Government wants deeper security relationship with EU than any other country

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Fallon: "Our role in the continent’s defence has never been more vital. (Source: Getty)

The UK will seek to agree a post-Brexit security framework with the European Union that is "deeper than any other third country", the government will today reveal. 

The Deparment for Exiting the European Union (DexEU) plans to contribute military assets to EU operations, cooperate on sanctions and agree joint positions on foreign policy as part of a "deep security partnership" with the bloc after leaving.

In a new position paper, published later today, the government will pledge to "use our assets, capabilities and influence to combat the shared challenges facing the continent, including illegal migration, terrorism, cyber and state-based threats".  

The paper highlights the UK's successful military cooperation with the EU on tackling piracy off the Horn of Africa, to joint defence projects with the EU - including the Eurofighter Typhoon aircraft - as examples of the collaborative work that could be continued after the UK's withdrawal from the EU.

Brexit secretary David Davis said: “After we leave the European Union we will continue to face shared threats to our security, our shared values and our way of life. It’s in our mutual interest to work closely with the EU and its member states to challenge terrorism and extremism, illegal migration, cyber-crime, and conventional state-based military aggression.

“Today’s paper highlights Britain’s world class diplomacy and defence capabilities, our leading contribution to international development, and our desire to continue to use these as part of a deep and special partnership with the EU.”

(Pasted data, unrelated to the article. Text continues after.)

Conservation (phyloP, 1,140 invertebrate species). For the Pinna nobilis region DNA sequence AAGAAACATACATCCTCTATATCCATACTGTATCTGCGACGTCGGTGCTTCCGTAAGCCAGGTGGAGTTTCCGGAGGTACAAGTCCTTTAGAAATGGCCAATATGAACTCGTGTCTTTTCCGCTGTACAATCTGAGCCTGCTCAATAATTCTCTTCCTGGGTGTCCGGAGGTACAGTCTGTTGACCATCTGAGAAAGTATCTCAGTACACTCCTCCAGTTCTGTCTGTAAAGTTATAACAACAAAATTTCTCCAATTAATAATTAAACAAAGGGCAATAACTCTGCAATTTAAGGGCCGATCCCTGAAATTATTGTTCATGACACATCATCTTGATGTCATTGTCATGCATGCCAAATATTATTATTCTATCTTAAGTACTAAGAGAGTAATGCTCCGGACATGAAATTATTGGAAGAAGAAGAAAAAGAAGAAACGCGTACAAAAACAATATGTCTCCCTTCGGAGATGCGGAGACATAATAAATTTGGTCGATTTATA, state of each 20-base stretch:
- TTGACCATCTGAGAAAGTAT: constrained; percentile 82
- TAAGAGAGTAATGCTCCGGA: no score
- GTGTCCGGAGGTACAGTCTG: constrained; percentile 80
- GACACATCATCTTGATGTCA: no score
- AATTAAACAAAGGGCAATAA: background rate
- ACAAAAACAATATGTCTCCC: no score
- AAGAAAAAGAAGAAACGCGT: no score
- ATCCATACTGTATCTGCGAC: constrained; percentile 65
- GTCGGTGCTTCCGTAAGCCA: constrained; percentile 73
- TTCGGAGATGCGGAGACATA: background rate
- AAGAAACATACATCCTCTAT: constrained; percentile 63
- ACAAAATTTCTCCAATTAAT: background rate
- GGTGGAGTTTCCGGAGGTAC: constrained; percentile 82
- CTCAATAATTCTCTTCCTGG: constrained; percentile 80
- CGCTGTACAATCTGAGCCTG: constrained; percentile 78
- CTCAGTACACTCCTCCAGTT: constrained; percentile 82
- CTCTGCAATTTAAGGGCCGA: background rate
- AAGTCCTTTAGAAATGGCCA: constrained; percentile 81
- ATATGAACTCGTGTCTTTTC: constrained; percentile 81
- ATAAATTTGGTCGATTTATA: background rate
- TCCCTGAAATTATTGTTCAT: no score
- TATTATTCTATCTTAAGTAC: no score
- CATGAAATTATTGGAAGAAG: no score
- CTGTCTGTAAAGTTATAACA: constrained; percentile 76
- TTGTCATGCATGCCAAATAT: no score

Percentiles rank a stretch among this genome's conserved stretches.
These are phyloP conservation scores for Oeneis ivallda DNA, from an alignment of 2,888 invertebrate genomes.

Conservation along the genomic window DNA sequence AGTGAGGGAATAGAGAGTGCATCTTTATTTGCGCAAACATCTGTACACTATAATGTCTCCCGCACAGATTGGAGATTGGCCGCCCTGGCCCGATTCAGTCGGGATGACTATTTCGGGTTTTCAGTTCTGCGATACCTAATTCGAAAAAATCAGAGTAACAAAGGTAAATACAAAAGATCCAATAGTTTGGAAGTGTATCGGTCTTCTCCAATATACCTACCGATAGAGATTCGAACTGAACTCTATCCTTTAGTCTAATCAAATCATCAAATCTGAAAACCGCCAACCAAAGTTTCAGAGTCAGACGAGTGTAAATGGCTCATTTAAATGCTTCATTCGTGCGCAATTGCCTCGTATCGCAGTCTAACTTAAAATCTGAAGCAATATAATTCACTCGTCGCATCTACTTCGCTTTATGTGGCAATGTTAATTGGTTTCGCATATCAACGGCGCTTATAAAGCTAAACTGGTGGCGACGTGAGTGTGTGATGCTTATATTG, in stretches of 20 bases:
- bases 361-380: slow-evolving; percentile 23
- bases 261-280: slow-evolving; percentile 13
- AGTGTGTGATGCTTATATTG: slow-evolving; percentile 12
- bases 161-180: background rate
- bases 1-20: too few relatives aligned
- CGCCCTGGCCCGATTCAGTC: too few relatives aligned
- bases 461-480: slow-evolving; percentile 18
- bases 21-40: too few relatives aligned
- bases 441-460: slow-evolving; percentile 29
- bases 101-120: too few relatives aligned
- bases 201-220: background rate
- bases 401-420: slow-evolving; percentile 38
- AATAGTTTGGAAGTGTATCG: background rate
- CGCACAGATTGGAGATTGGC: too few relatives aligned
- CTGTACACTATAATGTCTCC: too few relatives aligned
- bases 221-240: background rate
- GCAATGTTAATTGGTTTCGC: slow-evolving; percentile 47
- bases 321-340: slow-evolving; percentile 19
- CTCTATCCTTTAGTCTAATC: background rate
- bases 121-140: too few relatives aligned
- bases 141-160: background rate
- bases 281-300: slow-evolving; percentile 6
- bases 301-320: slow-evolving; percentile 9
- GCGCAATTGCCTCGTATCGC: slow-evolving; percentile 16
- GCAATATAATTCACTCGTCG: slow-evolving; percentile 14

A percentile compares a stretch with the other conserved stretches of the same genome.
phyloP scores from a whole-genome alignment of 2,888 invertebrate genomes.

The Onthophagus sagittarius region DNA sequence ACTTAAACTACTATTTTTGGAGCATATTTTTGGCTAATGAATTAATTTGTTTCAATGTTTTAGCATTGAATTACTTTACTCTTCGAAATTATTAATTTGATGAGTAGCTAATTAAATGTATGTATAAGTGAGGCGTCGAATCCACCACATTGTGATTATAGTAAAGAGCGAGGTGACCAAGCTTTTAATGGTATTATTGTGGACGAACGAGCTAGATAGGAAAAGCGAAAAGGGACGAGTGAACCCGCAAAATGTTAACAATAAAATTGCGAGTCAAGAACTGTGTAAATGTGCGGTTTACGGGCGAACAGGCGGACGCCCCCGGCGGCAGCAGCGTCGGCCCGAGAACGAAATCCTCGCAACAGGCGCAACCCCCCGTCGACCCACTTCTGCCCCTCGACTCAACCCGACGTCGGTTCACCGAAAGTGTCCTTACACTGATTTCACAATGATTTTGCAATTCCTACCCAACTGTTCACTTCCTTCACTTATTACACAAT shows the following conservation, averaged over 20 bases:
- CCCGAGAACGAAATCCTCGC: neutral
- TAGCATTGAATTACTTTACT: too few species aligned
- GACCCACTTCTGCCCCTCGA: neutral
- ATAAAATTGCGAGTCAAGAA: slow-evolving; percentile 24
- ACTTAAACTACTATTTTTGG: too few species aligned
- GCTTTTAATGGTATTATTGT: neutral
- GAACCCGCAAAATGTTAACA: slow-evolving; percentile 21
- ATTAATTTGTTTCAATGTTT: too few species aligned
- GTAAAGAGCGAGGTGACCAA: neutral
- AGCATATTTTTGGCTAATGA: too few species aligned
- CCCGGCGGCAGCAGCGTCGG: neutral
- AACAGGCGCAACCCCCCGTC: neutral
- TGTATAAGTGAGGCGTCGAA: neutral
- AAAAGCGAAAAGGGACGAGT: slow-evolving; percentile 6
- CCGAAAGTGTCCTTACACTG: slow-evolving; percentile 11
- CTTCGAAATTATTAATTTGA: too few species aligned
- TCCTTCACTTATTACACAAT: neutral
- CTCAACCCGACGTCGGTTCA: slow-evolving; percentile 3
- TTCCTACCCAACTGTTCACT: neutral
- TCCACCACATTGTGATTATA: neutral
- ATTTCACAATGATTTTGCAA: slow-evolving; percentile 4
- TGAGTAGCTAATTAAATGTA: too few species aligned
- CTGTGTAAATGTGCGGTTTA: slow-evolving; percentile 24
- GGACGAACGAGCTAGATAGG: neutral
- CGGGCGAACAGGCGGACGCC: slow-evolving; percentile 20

Foreign secretary Boris Johnson added: “In recent years, the European Union has helped achieve crucial foreign policy goals – from bringing Iran to the negotiating table, to uniting in response to Russian aggression in Ukraine. We want this EU role to continue after we leave.

“This is why, in addition to stronger relations with EU member states, we also envisage a strong UK-EU partnership on foreign and defence policy following our departure. This will allow us to continue our work in tackling the shared challenges we face worldwide.”

Defence secretary Sir Michael Fallon said: “At a time of increased threats and international instability the UK remains unwavering in its commitment to uphold European security. With the largest defence budget in Europe, the largest Navy British troops and planes deployed across land, air and sea in Europe, our role in the continent’s defence has never been more vital.

“As we leave the EU, the UK and our European allies will ensure a close partnership that meets these shared challenges head on.”